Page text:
Mid caps offer a unique combination of stability and growth potential, yet investors often favor large- and small-cap stocks within their equity allocation. Explore what you might be missing if you have a mid-cap gap.
Source: Fund data is from Bloomberg Finance, L.P. as of December 31, 2020.
Methodology: Using mid-cap blend as the base, we compared sector weightings across mid-cap value and mid-cap growth. A difference of +1% or greater is marked as overweight, a difference of -1% or greater is marked as underweight, and any difference within the 1% range is marked as equivalent to the mid-cap blend base sector weighting.
This information should not be considered a recommendation to invest in a particular sector or to buy or sell any security shown. It is not known whether the sectors or securities shown will be profitable in the future. The holdings are taken from the accounting records of SSGA which may differ from the official books and records of the custodian.
Conventional wisdom states that large-cap stocks hold up best in market downturns and that small-cap stocks take the lead in a recovery. Download our whitepaper which challenges those assumptions and explores:
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Large-Cap Fund, or Large-Cap Companies
An abbreviation for “large-capitalization fund,” an equities portfolio composed of companies each with a market value of more than $10 billion.
S&P MidCap 400™ Index
A benchmark that seeks to target the mid-cap portion of the US equities market. The index covers more than 7% of the US equities market. Included in the index are companies with market cap in the range of $1 billion to $4.5 billion. This range is reviewed from time to time to ensure consistency with market conditions.
Stocks with a relatively small market capitalizations — generally companies with market values of between $300 million and $2 billion. Small-cap stocks are more volatile than mid- or large-cap stocks, but tend to deliver higher returns over longer time periods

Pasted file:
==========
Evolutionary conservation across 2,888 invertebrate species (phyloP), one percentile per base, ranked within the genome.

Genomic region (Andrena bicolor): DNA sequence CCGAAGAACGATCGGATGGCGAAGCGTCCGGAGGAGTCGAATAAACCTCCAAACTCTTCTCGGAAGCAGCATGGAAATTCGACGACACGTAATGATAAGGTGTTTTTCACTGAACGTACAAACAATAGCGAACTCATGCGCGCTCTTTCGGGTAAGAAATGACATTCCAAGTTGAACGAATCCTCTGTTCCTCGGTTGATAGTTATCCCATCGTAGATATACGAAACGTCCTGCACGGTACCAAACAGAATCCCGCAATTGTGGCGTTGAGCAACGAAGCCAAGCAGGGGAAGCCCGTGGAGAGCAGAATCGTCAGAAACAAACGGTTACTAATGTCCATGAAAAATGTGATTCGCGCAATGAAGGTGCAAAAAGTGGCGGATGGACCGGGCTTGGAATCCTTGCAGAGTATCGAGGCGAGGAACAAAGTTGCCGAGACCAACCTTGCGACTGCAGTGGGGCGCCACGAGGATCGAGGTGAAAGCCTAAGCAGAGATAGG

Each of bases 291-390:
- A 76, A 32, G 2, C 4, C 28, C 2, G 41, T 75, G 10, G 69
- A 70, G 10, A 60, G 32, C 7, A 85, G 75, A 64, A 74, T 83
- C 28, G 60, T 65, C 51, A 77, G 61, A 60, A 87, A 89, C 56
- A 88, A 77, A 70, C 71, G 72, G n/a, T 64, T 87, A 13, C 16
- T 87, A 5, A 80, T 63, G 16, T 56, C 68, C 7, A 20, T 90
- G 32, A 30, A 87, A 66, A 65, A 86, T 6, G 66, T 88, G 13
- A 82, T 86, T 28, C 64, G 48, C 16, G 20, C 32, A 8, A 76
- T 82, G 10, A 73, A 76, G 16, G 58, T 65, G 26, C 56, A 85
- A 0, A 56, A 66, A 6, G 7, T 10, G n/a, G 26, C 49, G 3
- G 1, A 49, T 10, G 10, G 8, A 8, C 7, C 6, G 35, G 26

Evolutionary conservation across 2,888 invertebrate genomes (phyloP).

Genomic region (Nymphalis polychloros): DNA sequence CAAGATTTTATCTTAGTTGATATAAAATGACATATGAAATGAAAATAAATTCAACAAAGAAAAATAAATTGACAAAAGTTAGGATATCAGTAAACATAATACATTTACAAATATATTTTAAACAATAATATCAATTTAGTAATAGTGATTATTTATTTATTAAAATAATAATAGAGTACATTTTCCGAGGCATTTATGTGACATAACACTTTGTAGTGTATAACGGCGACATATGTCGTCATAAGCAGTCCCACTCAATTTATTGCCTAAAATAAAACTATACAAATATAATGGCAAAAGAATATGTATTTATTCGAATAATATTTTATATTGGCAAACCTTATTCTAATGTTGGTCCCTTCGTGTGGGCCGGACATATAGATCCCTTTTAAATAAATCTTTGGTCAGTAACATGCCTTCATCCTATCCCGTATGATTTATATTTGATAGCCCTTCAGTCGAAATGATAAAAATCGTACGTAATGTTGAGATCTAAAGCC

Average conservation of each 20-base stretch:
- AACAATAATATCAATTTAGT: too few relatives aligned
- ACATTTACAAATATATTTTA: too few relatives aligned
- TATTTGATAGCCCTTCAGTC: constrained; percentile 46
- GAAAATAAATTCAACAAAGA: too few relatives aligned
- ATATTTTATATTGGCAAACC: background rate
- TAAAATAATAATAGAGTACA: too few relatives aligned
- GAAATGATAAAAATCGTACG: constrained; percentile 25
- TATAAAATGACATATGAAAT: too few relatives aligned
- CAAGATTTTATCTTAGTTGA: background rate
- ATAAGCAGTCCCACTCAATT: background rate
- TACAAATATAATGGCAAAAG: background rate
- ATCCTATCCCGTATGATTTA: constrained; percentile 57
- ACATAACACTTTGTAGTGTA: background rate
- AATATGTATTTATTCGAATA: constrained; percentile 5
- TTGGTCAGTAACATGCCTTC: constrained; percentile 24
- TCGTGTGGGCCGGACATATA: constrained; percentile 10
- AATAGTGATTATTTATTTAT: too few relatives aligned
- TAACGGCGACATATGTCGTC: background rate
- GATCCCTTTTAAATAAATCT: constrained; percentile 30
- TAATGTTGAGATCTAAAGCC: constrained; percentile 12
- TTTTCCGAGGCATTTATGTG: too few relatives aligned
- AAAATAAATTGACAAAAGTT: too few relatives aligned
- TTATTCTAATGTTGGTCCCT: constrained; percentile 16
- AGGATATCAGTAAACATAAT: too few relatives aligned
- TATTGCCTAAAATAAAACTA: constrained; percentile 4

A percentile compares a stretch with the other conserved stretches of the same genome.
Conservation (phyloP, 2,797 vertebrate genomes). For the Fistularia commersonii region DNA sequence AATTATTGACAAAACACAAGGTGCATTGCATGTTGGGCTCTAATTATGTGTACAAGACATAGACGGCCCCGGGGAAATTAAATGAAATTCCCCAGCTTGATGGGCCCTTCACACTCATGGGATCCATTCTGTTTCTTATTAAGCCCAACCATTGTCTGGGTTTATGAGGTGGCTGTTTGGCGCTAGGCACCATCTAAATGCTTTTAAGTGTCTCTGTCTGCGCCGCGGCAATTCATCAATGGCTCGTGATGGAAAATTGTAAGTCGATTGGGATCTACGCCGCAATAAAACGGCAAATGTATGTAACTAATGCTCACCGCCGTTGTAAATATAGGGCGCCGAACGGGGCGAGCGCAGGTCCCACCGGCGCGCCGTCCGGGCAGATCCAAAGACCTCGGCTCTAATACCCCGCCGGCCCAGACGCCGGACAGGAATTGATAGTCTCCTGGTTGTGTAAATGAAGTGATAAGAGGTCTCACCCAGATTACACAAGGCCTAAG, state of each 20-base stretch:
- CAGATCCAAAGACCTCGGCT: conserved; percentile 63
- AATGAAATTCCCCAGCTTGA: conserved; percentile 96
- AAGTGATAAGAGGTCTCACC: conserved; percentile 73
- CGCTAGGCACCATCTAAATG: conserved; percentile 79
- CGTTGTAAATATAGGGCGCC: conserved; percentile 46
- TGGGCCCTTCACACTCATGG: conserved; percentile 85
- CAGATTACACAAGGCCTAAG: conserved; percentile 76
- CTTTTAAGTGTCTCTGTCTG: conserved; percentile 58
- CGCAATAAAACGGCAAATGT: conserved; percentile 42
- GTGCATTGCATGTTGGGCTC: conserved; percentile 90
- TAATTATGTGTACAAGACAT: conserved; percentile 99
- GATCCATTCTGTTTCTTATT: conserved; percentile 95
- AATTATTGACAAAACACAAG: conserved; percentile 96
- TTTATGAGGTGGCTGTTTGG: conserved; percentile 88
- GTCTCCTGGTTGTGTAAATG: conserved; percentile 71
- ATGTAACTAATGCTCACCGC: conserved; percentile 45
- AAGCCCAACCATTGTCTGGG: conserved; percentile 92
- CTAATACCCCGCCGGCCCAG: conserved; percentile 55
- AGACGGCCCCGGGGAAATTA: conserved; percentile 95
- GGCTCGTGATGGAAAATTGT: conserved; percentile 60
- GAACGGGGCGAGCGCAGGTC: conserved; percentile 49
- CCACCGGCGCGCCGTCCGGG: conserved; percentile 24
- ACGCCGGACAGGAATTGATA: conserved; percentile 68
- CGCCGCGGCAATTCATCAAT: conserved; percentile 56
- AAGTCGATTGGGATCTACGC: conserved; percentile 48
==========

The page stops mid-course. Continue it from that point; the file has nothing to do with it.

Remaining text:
Important Risk Information
Investments in mid-sized companies may involve greater risks than those in larger, better known companies, but may be less volatile than investments in smaller companies. Index returns are unmanaged and do not reflect the deduction of any fees or expenses.
Index returns reflect capital gains and losses, income and the reinvestment of dividends. You cannot invest directly in an index.
Passively managed funds invest by sampling the index, holding a range of securities that, in the aggregate, approximates the full Index in terms of key risk factors and other characteristics. This may cause the fund to experience tracking errors relative to performance of the index.
This communication is not intended to be an investment recommendation or investment advice and should not be relied upon as such.
Equity securities may fluctuate in value in response to the activities of individual companies and general market and economic conditions.
Investing involves risk including the risk of loss of principal.